That's why I disable Flash and Java in my primary browser (Chrome) and only have them enabled on my secondary browser (Safari) that I use to visit sites that absolutely require either, and then only under duress (normally I will just ditch a site that requires Flash or Java, or won't work with cookies disabled, as that is not acceptable in the 21st century). I also make sure the bug-ridden Adobe Reader never makes it onto my computers.
The best approach would be for browsers to run all plugins in a virtualized sandbox where they cannot do any harm, but the engineering effort to do something like this would be daunting, essentially duplicating the functionality of VMware, and non-portable to boot.
Not as scandalous as it may seem
Stock options have a cost for the company, even if only an opportunity cost, so it's just a question of Facebook transferring a tax burden from itself to those executives, like Zuckerberg's reported $1B+ tax bill.
Those executives will most likely be paying at a lower 15% or 20% tax rate as stock options held over 2 years have favorable tax rates, similar to dividends or capital gains, that working schmucks don't get to use.
+1 for MariaDB
I switched in September 2010. Putting oneself at the mercy of the professional extortionists at Oracle is not acceptable under any circumstances.
Whenever possible, I opt for PostgreSQL, and I wish I could be rid of MySQL/MariaDB altogether, but Wordpress and Cacti require it, so I keep MariaDB around for now, bloated as it may be.
The most valuable element to bring back would be phosphorous. There are already some indications we have reached peak phosphorous and it is the ultimate gating factor to how big the biosphere can get on Earth.
Re: Typical MS
Android is based on Linux, which ran on 25MHz machines when it first came out in 1990 or so, and iOS on Darwin, which is based on Mach/Xnu, which originally ran on even older 68030 machines. WinCE's lack of upwards scalability is due to its being crippled by design.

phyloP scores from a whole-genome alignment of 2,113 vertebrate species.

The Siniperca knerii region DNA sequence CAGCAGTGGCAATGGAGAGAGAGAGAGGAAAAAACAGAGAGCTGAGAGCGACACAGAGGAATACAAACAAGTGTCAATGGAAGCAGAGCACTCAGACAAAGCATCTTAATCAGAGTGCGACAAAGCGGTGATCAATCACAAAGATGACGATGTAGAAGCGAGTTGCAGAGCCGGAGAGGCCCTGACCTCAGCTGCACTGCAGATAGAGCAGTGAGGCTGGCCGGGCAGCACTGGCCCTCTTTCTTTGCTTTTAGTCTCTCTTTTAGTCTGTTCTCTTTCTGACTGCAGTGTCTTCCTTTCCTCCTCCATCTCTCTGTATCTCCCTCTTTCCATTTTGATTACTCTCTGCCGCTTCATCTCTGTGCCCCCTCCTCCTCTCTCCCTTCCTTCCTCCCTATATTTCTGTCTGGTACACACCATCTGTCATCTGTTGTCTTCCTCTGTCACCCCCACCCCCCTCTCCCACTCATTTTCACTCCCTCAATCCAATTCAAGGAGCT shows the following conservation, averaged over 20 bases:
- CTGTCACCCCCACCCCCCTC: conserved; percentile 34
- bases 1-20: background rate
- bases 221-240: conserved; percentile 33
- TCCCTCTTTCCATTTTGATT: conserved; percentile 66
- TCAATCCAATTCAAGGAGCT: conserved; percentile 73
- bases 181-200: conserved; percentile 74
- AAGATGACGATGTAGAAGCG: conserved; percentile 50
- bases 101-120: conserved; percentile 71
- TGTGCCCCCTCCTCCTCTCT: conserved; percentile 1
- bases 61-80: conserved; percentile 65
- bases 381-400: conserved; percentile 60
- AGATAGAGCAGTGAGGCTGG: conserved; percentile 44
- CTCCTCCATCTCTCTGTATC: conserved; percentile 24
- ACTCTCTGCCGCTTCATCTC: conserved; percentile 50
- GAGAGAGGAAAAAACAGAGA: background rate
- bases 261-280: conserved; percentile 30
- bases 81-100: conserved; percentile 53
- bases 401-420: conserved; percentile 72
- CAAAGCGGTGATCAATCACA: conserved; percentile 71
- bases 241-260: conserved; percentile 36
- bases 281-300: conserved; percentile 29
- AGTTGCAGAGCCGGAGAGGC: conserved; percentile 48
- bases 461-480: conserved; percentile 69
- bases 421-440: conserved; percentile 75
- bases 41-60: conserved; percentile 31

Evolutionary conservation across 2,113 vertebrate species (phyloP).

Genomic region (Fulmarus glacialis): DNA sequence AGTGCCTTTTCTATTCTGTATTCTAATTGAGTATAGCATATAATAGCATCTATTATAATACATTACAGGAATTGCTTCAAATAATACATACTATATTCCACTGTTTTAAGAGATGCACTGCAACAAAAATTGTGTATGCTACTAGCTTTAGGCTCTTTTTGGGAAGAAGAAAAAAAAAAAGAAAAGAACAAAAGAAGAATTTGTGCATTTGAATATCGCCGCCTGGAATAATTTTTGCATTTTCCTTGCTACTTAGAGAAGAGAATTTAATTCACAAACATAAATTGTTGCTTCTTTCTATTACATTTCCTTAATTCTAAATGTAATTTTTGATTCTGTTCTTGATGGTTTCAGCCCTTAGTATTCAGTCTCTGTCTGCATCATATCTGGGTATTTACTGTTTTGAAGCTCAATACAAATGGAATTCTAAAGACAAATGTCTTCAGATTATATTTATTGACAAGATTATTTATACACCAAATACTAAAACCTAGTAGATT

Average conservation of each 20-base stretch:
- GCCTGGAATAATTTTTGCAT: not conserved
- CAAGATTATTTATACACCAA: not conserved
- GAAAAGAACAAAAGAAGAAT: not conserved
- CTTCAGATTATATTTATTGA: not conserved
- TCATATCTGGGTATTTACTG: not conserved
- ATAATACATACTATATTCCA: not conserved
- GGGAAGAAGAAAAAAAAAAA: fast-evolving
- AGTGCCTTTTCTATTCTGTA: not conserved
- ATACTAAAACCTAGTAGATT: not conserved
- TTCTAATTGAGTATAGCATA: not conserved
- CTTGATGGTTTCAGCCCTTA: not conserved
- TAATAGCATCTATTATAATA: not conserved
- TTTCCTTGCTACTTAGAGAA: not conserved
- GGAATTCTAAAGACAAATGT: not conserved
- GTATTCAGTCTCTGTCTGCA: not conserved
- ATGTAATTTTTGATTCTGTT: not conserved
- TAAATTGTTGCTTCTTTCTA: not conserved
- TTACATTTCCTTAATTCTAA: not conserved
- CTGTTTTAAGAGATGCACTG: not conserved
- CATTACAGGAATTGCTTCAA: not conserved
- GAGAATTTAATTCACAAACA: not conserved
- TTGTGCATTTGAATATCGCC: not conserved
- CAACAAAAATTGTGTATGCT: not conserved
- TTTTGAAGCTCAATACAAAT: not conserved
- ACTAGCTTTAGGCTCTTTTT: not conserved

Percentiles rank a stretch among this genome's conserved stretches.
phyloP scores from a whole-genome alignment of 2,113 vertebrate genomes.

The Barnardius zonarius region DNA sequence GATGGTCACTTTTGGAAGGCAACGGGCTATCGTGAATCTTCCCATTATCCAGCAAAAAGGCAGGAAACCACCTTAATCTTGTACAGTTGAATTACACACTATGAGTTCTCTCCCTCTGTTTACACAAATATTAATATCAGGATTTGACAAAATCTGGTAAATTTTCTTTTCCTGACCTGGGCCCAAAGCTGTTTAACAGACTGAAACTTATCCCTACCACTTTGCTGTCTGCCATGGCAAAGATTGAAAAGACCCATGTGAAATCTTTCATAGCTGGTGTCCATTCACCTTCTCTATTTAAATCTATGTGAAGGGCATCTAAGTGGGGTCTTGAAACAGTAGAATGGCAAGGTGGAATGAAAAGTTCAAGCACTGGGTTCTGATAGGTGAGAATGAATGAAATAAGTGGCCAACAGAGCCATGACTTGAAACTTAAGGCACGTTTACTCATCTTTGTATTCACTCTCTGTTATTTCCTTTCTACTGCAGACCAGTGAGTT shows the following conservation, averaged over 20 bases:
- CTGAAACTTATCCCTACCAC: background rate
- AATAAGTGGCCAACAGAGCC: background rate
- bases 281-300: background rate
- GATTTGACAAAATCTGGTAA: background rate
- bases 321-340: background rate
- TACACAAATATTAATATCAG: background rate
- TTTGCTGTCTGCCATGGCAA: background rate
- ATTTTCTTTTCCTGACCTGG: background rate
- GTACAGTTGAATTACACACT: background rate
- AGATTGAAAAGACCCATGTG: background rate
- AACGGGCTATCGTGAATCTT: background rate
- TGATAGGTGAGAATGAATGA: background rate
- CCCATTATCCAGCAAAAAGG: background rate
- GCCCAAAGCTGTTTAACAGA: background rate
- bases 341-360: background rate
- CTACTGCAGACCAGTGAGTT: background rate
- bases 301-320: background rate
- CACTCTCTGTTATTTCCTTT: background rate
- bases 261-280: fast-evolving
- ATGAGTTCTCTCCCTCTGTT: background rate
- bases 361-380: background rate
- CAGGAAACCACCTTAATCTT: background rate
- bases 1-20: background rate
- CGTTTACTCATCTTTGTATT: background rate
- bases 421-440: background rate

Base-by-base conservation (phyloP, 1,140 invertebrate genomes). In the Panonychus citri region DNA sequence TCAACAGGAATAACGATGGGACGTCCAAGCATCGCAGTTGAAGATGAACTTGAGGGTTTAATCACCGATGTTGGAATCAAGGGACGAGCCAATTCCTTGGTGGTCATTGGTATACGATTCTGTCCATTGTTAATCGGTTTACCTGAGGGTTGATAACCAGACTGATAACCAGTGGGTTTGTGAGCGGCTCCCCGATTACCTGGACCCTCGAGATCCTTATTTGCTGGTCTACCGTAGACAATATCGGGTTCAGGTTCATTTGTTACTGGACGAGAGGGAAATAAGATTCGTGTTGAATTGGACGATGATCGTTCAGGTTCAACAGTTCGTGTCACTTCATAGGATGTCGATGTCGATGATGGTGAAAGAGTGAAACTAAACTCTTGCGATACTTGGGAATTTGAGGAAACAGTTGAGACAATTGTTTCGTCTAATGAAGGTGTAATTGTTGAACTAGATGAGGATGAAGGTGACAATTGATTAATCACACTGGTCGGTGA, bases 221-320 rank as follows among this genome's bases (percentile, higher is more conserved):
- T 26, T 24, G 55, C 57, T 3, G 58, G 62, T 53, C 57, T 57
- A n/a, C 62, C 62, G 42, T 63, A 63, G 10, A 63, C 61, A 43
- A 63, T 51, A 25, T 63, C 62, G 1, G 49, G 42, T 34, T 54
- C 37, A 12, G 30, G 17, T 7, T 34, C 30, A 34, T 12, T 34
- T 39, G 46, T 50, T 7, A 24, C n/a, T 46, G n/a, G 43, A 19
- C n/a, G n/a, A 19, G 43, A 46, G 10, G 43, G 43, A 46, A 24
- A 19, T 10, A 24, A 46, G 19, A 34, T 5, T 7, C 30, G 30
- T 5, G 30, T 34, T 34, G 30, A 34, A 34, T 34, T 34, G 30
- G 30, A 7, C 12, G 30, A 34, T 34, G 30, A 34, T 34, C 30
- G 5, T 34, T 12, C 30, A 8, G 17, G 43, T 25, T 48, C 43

We finally moved our AWS instances to a colo and couldn't be happier - half the cost, 6x the performance, 1/30 the latency and incomparably higher MTBF. Back when I had 80 virtual servers with them, they would fail about twice a week. In comparison, the scheduled outage notices were much rarer - less than 10% of cases, and thus lost in the noise of EC2's general crappiness.
We switched to MariaDB when Oracle acquired Sun
The writing was on the wall. I expect all the MySQL talent has left Oracle, just as most of the Solaris devs did. That said, we use PostgreSQL for all our own work, MariaDB is only for Wordpress.
You can't stack 9 of these oddball chassis in a standard rack as the tapped holes are spaced for integral multiples of 1U. Therefore you would need to use proprietary posts or cabinets, which I am sure HP will be happy to sell you at a princely markup.
My company looked at the ZeusIOPS as primary storage for our high-IOPS low-latency DB needs, but it is vastly overpriced (by a factor of 4x compared to competitive offerings), and we ended up going with SATA Crucial m4s for cache and PCIe Intel 910s for storage.
It's hard to see STEC surviving against well-entrenched competitors like Intel or Samsung who make their own flash chips. They coasted far too long on the fat margins from being the only SSD qualified for EMC arrays during EMC's own transition from spinning rust to solid state.